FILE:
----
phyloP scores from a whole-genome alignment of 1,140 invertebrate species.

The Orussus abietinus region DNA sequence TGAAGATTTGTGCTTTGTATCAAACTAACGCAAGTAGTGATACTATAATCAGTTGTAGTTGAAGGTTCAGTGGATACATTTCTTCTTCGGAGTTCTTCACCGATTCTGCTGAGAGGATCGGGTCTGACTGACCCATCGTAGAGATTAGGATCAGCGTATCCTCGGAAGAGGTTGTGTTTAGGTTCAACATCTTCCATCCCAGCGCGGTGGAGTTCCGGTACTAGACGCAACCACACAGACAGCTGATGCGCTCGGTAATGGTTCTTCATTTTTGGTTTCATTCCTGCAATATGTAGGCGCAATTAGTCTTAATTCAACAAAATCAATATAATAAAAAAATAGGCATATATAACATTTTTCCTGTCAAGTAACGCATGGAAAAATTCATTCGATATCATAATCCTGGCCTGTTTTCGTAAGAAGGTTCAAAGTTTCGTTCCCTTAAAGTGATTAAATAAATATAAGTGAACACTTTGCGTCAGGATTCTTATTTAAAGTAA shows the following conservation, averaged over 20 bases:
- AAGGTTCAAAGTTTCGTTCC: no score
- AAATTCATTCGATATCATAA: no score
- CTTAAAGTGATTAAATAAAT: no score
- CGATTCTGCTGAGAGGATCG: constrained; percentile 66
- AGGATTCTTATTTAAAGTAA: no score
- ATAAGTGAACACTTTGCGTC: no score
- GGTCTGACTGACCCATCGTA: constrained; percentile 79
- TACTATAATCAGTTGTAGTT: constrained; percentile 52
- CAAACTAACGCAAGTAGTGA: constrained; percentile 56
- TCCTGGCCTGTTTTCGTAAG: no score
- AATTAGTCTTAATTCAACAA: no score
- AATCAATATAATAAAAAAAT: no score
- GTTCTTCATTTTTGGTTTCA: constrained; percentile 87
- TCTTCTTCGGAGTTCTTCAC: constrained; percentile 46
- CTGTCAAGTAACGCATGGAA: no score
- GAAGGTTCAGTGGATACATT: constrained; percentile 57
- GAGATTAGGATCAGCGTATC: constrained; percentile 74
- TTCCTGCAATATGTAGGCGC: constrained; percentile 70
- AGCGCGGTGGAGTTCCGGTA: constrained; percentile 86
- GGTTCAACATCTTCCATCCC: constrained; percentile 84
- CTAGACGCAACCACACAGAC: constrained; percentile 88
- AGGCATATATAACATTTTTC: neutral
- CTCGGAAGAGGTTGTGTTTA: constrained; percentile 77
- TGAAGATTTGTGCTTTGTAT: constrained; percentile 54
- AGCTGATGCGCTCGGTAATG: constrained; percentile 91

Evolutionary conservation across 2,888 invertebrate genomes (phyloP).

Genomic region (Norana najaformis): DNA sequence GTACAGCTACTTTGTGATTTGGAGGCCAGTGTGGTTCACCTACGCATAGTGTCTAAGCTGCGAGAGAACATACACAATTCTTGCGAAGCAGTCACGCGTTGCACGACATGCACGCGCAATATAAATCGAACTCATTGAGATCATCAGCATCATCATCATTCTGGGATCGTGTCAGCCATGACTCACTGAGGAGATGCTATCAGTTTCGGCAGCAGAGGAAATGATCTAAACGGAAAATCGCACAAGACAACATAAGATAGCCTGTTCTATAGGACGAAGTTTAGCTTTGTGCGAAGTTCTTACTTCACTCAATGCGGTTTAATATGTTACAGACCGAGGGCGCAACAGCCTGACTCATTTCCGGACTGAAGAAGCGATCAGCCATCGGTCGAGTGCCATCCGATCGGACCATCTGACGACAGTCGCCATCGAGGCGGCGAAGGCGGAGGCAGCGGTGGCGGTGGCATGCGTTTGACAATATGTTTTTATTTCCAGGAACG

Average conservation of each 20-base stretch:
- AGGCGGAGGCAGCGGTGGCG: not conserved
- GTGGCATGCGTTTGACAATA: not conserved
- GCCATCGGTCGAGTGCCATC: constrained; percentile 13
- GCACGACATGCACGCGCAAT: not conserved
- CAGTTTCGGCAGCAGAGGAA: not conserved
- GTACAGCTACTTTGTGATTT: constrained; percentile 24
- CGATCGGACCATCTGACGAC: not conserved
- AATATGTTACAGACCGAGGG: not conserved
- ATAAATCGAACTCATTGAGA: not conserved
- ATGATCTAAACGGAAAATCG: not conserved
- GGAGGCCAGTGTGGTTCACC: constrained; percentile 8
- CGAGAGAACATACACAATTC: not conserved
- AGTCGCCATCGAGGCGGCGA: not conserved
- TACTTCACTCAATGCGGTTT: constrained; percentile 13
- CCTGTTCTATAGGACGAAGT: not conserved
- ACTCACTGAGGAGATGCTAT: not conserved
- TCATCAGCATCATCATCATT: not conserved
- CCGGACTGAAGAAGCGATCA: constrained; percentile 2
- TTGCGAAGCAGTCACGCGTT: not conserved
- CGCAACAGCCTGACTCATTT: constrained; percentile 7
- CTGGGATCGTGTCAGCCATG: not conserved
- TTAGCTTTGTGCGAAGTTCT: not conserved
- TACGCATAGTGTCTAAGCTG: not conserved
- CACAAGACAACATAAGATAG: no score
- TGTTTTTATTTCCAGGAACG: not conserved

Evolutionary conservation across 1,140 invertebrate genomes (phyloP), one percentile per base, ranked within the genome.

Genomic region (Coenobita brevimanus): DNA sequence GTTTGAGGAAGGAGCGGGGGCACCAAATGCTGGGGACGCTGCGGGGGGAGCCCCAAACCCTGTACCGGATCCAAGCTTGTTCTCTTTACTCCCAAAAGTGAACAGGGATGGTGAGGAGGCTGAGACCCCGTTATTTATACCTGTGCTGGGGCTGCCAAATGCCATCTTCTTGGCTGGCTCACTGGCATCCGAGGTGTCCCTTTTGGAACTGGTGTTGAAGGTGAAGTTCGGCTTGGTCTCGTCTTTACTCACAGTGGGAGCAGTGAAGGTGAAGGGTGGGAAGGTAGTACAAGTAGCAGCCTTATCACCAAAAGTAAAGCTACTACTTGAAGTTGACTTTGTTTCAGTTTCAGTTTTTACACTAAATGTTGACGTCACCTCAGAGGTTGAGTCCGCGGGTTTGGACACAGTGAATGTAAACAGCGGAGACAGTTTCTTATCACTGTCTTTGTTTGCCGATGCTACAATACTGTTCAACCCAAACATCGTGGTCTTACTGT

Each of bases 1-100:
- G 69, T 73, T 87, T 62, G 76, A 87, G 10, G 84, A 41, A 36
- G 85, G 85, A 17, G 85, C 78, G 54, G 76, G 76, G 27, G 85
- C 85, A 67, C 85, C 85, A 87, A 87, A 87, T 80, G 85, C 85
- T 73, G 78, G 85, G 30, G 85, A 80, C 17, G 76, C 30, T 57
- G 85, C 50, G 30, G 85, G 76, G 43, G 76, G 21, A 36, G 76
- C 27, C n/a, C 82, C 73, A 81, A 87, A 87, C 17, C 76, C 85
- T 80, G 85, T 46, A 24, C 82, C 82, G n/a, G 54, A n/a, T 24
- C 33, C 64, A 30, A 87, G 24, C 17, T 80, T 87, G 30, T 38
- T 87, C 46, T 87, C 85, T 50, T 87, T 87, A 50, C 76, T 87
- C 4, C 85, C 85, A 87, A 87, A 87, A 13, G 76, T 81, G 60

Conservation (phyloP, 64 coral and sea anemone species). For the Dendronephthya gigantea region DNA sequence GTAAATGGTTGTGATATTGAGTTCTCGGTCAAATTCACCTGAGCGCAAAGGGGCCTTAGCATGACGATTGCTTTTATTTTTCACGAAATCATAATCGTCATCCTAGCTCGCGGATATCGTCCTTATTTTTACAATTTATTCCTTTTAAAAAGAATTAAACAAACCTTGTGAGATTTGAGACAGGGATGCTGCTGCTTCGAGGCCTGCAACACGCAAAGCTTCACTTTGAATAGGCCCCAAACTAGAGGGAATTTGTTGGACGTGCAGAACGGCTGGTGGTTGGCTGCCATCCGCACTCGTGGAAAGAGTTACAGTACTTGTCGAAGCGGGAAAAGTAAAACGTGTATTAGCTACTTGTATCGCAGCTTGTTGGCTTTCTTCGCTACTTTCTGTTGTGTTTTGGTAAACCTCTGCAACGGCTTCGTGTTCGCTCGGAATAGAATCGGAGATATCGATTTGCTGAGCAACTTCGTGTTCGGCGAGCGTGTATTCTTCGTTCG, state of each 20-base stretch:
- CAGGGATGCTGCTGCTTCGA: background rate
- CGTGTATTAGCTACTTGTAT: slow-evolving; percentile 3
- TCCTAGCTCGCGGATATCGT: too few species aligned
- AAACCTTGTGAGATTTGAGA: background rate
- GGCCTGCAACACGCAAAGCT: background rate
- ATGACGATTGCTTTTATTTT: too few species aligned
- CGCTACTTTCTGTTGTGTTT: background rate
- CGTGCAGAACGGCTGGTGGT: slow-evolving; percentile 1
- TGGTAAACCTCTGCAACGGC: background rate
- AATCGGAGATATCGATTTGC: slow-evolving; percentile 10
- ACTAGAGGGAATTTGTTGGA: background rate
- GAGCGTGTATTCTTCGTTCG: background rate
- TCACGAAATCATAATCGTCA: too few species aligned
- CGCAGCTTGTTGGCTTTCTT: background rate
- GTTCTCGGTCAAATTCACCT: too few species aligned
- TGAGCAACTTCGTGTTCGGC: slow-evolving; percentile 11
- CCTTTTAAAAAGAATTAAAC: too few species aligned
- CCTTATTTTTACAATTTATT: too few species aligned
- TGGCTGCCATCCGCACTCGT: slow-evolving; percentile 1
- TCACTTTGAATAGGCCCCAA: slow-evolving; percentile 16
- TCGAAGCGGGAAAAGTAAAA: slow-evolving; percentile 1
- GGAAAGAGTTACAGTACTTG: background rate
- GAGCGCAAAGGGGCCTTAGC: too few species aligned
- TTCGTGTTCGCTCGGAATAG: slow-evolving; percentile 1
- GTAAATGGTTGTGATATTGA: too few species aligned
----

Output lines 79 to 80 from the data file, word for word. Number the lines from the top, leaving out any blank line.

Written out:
- AATCGGAGATATCGATTTGC: slow-evolving; percentile 10
- ACTAGAGGGAATTTGTTGGA: background rate